Posted: by Jo Tuesday, 31 March 2020 @ 13:00
April is Stress Awareness Month, intended to make us pay particular attention to ways of avoiding or managing stress.
And in these worrying and challenging times, stress is likely to become even more prevalent. People are worried about the health and wellbeing of themselves and their loved ones; about their jobs and livelihoods; about the future; add about how we move forwards through this crisis.
One of the first things to say is that stress isn’t necessarily bad, if it can be reframed as excitement, heightened attention to danger, or readiness to take action. It is primarily a physical response, causing the body to release a mix of hormones and chemicals such as adrenaline, cortisol and norepinephrine, to prepare the body for physical action.
The challenge is when our body goes into a state of stress in inappropriate situations. When blood flow is prioritised to the most important muscles needed to fight or flee, our brain function is minimised; and if we are kept in a state of stress for a long time, it can be detrimental to our health.
Our friends at The Stress Management Society use a bridge analogy to approach the topic of stress:
“When a bridge is carrying too much weight, it will eventually collapse. It is possible to see the warning signs before this happens, the bridge would bow, buckle and creak.
The same principle can be applied to human beings, with excessive demands and challenges placed on our bridges. There may be early warning signs, but it can still creep up on some of us, resulting in an unexpected breakdown.”
Look out for negative changes in the stressed person, which could be emotional, physical or behavioural. Bear in mind that the negative changes are also likely to have other effects such as short temper, poor performance at work, lack of interest in normal activity, or a feeling of overwhelm at seemingly small things.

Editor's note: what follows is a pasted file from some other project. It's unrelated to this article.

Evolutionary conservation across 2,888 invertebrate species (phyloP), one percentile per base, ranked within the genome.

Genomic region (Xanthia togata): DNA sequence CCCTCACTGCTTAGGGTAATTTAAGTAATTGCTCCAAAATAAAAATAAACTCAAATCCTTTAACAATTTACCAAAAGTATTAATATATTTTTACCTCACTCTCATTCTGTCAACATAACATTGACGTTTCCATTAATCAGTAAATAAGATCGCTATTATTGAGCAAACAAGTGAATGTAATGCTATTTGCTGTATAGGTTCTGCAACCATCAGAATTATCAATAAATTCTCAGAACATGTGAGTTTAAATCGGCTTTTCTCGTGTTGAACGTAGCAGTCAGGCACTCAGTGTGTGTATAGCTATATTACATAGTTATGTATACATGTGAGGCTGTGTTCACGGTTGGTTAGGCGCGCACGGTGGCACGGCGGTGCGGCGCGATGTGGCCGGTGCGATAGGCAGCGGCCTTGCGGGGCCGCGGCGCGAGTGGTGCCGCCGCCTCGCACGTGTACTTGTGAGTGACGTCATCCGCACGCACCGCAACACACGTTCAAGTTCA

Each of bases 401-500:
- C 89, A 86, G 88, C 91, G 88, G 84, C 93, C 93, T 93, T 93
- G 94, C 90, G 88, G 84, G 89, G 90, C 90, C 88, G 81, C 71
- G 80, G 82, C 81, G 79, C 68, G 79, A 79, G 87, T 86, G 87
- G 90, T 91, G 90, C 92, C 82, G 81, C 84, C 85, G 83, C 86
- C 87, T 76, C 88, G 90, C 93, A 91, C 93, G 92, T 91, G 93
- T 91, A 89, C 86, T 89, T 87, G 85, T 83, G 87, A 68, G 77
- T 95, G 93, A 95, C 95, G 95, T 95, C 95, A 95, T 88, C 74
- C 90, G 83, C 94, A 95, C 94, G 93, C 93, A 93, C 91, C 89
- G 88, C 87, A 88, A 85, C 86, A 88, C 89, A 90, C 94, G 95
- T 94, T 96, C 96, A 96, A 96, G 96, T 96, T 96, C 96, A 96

Help is available, so use resources like the Stress Management Society or your local GP to help.
Here at Mantra, we can try to help during the early stage, before stress gets too bad. In the moment - breathing deeply and slowly is a way of calming our racing thoughts, as we seek to find that place of calm tranquillity deep within. Try breathing slower and deeper through the day, when you find yourself worrying or feeling anxious.
Reframing our thoughts, so something doesn’t appear as catastrophic as we first thought, can also help; and talking things through with a friend.
Another useful approach is to break life down into day-tight compartments, looking purely at one day at a time. Dale Carnegie quotes this approach, in his seminal work, ‘How to stop worrying and start living’ – reminding us to find peace of mind by focusing only on today, to stop ourselves being overwhelmed by the future.
You can read some of our mantras for remaining calm and positive here; or our mantras for resilience here.
Choose one of our new necklaces, the Lighthouse or One Day at a Time, if you are looking for a gift to help someone stay positive.